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Professor Tsikata and Dr Kojo Aidoo in Thailand

The Principal Investigators, Administrators, and Institutional Heads from Africa, Latin America, Asia, North America and Europe of the Mellon Funded Humanities Across Borders: Asia and Africa in the World Program are locked in a strategy meeting in the Northern Thailand City of Chiang Mai. The program just completed the first phase of experimentation, and is moving into the next phase of institutionalization ie 2021 to 2026. The next phase is expanded, and seeks to anchor the program in the respective institutions, including the University of Ghana.

Prof. Dzodzi Tsikata, Director of Institute of African Studies, joined us as an institutional head. Prof. Tsikata, in her contribution, made a very perceptive analysis of the history, mission, pedagogical frame, and tendencies of the University of Ghana generally, and in particular the Institute of African Studies. She declared the unalloyed support for and commitment to the program. We have also started discussions on collaborative efforts with the Universities of Dar es salaam, Garston Bergon, Chiang Mai, and Mexico.

Dr. Kojo Opoku Aidoo's contribution took the form of self reflexivity on his pedagogical shifts over the last decade and half, paying particular attention to the shortcomings of mainstream social science and the imperative to decolonisation pedagogy via the humanistic education. Below is part of his presentation, which offers a background to the Ghana Project on Mobilities of Grassroots Pan Africanism:

In a very practical way, this piece reflects my divided self, but also a growing synthetization that I seem to experience: me as traditional educator and me as a humanistic pedagogue in a typical encyclopedic university. Tensions, opportunities and restrictions exist between these two selves. To confess: my pedagogical practice in an archetypal encyclopedic environment, until I became part of the Humanities across Borders Program failed to meet the stringent standards set by Paulo Freire , or as demanded by the humanistic sort of pedagogy.  I came to this conclusion as I have progressed through my Humanities across Borders engagements since 2017. I have been working at the Institute of African Studies, which even though is deeply rooted in pluridisciplinarity, is nevertheless located in a quintessential encyclopedic setting, i.e. University of Ghana. And, the University of Ghana is imbedded in western social science, an embeddedness that comes with its own pedagogical and knowledge-generation challenges. First, a weakness of western social science is its discouragement of dialectical thinking, which is related to the ideological commitment of western social science to the justification and preservation of the existing social order. With this kind of commitment, mainstream social science has an inbuilt bias in favour of categories such as mechanical and organic solidarity (Durkheim), traditional and bureaucratic authority (Weber), universalism and particularism (Parsons), Gemeinschaft and Gessellschaft (Tonnies), democratic and totalitarian political systems, which are discrete and in sharp contrast suggestive of good and bad.  Thus, at the University of Ghana, we have a social science of discrete, sharply contrasting and rigidly fixed categories and entities, a science that is inadequate for understanding a complex social world of subtle shades on which change is ubiquitous.  The university’s pedagogical framework is consequently one that is bereft of dynamism and humanism.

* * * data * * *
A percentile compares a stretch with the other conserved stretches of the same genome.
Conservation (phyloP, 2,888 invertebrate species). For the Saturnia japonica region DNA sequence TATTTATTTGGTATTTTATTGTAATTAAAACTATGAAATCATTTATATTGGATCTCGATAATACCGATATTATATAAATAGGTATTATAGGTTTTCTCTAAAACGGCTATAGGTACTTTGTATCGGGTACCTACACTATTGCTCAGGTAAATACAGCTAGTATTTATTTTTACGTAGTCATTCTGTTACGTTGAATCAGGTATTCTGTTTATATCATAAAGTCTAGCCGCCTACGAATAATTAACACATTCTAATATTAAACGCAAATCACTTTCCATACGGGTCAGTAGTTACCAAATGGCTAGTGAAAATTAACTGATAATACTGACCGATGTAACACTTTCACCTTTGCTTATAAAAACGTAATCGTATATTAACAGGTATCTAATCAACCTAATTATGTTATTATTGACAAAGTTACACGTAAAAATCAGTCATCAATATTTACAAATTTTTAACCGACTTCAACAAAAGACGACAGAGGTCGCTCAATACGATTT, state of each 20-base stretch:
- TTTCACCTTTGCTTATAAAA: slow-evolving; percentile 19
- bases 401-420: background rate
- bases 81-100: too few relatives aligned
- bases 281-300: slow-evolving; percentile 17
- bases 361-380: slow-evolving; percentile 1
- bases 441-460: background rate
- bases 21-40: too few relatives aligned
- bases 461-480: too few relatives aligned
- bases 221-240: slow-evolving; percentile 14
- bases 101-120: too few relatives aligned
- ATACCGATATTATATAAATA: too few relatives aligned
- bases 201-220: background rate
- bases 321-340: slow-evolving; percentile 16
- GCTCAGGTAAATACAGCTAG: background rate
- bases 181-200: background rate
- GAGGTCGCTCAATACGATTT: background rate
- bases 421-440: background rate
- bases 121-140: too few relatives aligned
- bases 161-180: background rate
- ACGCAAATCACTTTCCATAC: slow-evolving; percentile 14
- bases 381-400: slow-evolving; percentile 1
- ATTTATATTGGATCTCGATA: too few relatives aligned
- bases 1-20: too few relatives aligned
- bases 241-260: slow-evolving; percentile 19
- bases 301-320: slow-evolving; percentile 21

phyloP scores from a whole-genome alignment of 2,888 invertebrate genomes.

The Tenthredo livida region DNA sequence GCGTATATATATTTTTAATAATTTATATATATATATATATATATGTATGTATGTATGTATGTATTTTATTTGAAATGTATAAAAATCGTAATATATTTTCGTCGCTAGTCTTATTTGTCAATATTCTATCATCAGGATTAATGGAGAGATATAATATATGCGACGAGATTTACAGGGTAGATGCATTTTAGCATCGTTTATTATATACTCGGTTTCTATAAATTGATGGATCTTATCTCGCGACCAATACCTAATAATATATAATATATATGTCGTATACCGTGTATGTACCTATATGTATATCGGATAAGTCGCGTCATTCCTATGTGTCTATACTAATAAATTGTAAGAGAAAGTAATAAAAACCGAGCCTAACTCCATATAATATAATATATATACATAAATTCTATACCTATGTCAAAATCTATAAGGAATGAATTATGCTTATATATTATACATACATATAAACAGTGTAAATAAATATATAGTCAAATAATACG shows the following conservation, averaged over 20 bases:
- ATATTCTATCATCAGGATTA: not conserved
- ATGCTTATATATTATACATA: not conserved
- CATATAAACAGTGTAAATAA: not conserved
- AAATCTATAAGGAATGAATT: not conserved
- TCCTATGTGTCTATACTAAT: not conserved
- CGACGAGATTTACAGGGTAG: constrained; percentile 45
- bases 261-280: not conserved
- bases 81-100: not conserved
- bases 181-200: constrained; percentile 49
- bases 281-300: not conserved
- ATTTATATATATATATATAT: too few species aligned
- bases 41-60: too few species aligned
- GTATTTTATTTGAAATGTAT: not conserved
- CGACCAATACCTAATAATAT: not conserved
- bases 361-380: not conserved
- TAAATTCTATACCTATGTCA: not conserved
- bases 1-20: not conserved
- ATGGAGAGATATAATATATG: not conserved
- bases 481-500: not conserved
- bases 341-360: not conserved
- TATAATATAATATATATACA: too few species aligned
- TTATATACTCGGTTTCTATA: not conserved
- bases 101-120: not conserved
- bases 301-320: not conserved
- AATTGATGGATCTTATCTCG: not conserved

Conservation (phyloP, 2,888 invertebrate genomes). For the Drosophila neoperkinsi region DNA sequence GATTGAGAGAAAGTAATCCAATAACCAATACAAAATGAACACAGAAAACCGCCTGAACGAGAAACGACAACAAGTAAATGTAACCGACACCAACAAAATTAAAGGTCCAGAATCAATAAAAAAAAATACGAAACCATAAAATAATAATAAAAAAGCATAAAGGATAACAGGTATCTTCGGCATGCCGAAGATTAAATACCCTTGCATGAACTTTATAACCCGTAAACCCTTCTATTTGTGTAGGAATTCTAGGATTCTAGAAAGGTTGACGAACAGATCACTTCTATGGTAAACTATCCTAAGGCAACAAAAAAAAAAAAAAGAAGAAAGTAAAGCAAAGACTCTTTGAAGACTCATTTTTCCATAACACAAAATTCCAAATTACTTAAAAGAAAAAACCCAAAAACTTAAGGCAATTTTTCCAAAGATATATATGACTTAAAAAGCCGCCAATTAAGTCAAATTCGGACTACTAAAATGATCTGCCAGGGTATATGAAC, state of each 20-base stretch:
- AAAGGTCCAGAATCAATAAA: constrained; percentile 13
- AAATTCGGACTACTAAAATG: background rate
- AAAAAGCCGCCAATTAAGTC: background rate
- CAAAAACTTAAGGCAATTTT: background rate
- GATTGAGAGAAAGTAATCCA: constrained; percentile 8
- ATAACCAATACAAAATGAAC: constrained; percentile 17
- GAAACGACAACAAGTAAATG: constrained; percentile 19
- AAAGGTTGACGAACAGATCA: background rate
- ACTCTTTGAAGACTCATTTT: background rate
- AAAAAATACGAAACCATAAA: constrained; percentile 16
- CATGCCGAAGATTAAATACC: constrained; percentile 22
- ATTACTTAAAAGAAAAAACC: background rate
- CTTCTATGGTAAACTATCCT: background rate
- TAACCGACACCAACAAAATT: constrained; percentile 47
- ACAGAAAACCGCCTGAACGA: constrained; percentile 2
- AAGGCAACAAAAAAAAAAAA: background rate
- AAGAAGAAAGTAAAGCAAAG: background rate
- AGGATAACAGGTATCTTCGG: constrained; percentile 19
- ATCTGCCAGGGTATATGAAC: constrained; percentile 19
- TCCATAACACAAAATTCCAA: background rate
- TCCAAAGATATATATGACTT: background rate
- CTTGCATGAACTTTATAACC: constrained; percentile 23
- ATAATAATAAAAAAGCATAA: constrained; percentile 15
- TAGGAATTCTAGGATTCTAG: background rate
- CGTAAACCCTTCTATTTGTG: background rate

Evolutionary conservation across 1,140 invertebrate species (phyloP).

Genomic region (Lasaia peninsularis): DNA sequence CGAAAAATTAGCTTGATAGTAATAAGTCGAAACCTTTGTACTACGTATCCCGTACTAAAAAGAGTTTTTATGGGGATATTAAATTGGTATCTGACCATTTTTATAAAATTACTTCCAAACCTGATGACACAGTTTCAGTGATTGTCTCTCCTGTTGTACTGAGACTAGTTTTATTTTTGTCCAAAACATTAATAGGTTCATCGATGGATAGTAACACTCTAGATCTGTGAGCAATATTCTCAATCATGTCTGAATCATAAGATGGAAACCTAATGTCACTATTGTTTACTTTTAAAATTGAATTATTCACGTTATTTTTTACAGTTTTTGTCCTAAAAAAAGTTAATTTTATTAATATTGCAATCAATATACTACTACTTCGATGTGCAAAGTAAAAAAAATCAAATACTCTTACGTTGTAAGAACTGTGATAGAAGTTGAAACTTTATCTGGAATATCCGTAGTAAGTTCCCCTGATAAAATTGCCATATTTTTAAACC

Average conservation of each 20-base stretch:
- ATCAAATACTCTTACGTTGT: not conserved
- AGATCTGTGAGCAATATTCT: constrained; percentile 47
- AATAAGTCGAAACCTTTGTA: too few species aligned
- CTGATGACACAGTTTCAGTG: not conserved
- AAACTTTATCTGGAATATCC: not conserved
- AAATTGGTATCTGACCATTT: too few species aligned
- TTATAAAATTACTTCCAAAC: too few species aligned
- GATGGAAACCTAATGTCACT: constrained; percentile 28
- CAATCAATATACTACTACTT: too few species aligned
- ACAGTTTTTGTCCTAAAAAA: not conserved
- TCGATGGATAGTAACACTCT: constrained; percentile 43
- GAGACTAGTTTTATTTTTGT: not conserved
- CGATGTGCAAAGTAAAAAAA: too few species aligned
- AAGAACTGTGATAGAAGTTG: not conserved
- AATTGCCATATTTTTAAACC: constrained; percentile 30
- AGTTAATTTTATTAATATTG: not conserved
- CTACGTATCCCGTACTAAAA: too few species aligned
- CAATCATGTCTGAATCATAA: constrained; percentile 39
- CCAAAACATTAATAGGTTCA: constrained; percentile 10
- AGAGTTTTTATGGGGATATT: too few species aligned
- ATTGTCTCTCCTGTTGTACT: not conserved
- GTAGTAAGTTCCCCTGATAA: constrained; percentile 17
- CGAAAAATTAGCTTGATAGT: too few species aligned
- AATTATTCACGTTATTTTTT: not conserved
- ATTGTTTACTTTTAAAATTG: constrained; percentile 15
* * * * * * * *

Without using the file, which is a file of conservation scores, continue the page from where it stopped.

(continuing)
A second weakness is that, as Freire maintains, there emerges a relationship involving ‘a narrating Subject (the teacher) and patient listening Objects (the students)’.  The contents, as Freire argues, whether values or empirical dimensions of reality, “tend in the process of being narrated to become lifeless and petrified”.  Such pedagogical methodological framework suffers from ‘narration sickness’ , as topics expounded are often completely alien to the existential experience of the students. This way. ‘words are emptied of their concreteness and become a hollow, alienated, and alienating verbosity’.